On this activation we want Greede to pass the ball to Shark, generating a momentum which we immediately spend for a Team Play 4 inch dodge for Shark. Shark dodges 4 inches toward the opponent goal with the ball then begins his activation since the opponent has used theirs. Shark's first action is to spend 2 influence for "Quick Foot" and look for a target model 13 inches away in the direction of the opponents goal. Shark spends 2 influence to charge that model, ending as close to the goal as possible but at least 1 inch away from the target. Assuming the average model has a 4 defense, 1 armor, and uses defensive stance for a 5df, we get 2 success on average. This is enough to dodge Shark 2 inches toward the goal and out of engagement with other models. Shark should have moved between 16 and 18 inches toward the opponents goal, leaving him between 6 and 8 inches from the goal. This is within Sharks kick range so he then takes a shot on the goal, rolling 5 dice due to bonus time. 

Capitalizing on this and winning initiative on turn 2 can create severe problems for your opponent. You're up 4 victory points from your first goal plus your starting turn 2 with an additional influence to allocate. You're striker is typically very good at tackling the ball away from opponents and is in a prime position to take the ball away from where ever the goal kick landed. Load your striker with max influence and look for a way to retrieve the ball, generate a momentum, and make a second shot on goal. Even if you cannot bonus time this second shot, it's worth the attempt. If you cannot get into position to shoot on goal after retrieving the ball, send it toward your own team and aim for another model picking it up and getting in a turn 2 goal.

Turn 1 Take Out

The Turn 1 Take Out is a much tougher play to put together for the majority of teams. The Masons are the best at doing this, coining the "Chisel Missile" play. Morticians, Union, Butchers, and Brewers can all string together a Turn 1 Take Out but it's a little tougher for them. Many times this requires the use of either Gutter for her Chain Grab or in the case of Morticians, Lure and/or Puppet Master. One advantage to the Turn 1 Take Out is the generation of Momentum and positioning for starting turn 2 strong.

In nearly every case we want to make a series of attacks with a model who does not need to charge into combat. This is done in order to maximize the number of attacks on the target, maximizing damage and generated momentum. Because of this we're looking for a way to force a reposition onto the target to bring them into range of our hitters. Gutters chain grab, models with push/dodge and push playbook results, and models with access to lure all facilitate this movement. Specifically for morticians there's Obulus with Puppet Master and for Brewers there's Stave's Lob Barrel.  However it's accomplished we want to pull the target into range. Once we reach that point it's time to launch our damage and kill the target. When possible take the target out although it's sometimes just as useful to leave the target low on health (1-3 health) if you can assure initiative on turn 2 to finish them off.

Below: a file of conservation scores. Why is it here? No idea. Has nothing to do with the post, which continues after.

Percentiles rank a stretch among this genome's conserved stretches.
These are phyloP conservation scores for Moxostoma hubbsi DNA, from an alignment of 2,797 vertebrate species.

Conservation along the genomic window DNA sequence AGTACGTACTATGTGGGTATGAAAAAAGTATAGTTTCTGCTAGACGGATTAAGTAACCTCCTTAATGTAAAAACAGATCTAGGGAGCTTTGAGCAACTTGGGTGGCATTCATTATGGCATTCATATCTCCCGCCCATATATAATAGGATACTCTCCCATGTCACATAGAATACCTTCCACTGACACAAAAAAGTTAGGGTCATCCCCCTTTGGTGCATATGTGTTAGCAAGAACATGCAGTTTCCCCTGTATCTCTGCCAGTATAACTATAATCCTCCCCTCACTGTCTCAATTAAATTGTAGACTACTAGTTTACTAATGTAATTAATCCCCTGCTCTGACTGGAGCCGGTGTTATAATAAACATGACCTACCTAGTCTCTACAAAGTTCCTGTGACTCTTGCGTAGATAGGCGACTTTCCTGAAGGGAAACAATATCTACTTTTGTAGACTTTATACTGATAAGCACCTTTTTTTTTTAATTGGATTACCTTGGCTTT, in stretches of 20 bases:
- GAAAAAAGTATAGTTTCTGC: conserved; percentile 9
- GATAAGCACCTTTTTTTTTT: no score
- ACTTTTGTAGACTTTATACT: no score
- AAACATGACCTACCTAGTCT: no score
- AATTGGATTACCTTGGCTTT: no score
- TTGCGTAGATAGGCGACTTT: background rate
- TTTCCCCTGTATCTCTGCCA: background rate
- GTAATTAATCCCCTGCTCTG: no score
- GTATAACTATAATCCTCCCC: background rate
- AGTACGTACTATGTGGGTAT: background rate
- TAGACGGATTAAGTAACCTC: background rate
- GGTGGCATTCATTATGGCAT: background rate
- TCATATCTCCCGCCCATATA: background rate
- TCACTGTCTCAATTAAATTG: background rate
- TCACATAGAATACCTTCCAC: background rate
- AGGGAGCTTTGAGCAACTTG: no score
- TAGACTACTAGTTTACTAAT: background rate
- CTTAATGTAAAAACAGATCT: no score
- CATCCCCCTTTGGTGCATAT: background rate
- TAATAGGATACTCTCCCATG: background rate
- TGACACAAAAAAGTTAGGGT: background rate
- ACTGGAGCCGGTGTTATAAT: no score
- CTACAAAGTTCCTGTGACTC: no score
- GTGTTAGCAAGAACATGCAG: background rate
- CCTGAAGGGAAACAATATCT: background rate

The example we'll use for this is the Masons Chisel Missile play. There are multiple ways to drag out activation with Masons including both Avarisse & Greede and using Honour's Superior Strategy. When nearing the final activation Honour will use her legendary play and Superior Strategy to give Chisel 2 additional influence and another activation.Prior to the activation Marbles will use Tooled up on Chisel. Ideally the Masons will also have Decimate on the team to have given Chisel Second Wind, although this is not critical to the play.

Chisel will activate last with 6 influence and make her first move down the board. She wants to move toward a target model with average or less defense and around 12 health. During her first activation she will activate Crazy, taking 3 points of damage. If she has second wind she will move an additional jog toward the target. On her second activation she will activate crazy at the start of her turn taking another 3 damage, then move into combat with the target model. Her range between these two activation's is 14 inches from her deployment line, 18 inches if she has second wind.

Chisel can now make 6 attacks (2 inch reach) against the target model, averaging 14 points of damage and netting 5 momentum if that takes out a model. She can reduce that damage by 1 if it will not take out a model and still net the 5 momentum. Provided this is enough to gain initiative on turn 2, Chisel should be given 4 influence again. She will start the turn by using Crazy and taking 3 more points of damage, triggering her Painful Rage ability. This lets her deliver 4 attacks averaging 12 additional damage.

Countering Shock and Awe

  How does on deal with an opponent who plans to deploy a Shock and Awe tactic against them? The first thing to do is determine if it's coming. If a Masons player starts giving buffs to Flint or Chisel while they're playing Honour, you can safely assume they are planning a Shock and Awe play. If a Union player is giving Mist a "bag of coffers" and/or Second Wind, you can safely assume they are planning a Shock and Awe play. If an engineers player is using Ping Vise and they recieve the ball, expect a Shock and Awe play.

Once you begin to predict and expect the plays it's time to see what can be done to counter them. The first step is to counteract the activation control. This is impossible to do when facing Honour led masons, just accept that. Aside from that specific team, adding Avarisse & Greede to your own roster evens up some of the activation's. I dread saying that as I'm already seeing A&G in almost every tournament list, but it's a simple fact (and likely the motivator is exactly what I'm describing here).

The second thing to consider is counter-play. Shock and Awe requires an aggressive play-style and this can be thrown off by using effective counter-play. Offering up targets which are not ideal choices for the Take Out focused S&A player then protecting the soft targets is one choice. Any model which has Fear can eat into the required influence necessary to execute the attacks. Areas of Rough Ground slow the attacker down (goal scorer or melee attacker) and Rising Anger will generate momentum for counter-attacks. Using traits such as Gluttonous Mass and Unpredictable movement to hamper your opponents plans are great ways to counter a S&A play series.

Finally, try to stay balanced in your view on the game. If you can keep an eye on your objectives and not fall into the "Shock" portion of the tactic then you may be able to recover quickly and move forward with your plan. This will minimize the impact of your opponents play.

Share your Shock and Awe stories in the comments below, I'd love to hear what people have seen in their games. If I'm blessed then I should be on the road home right now with the US National Championship under my belt. More likely I'm on the way home from Gencon without that title and just had a fantastic time at a great convention.
blog comments powered by Disqus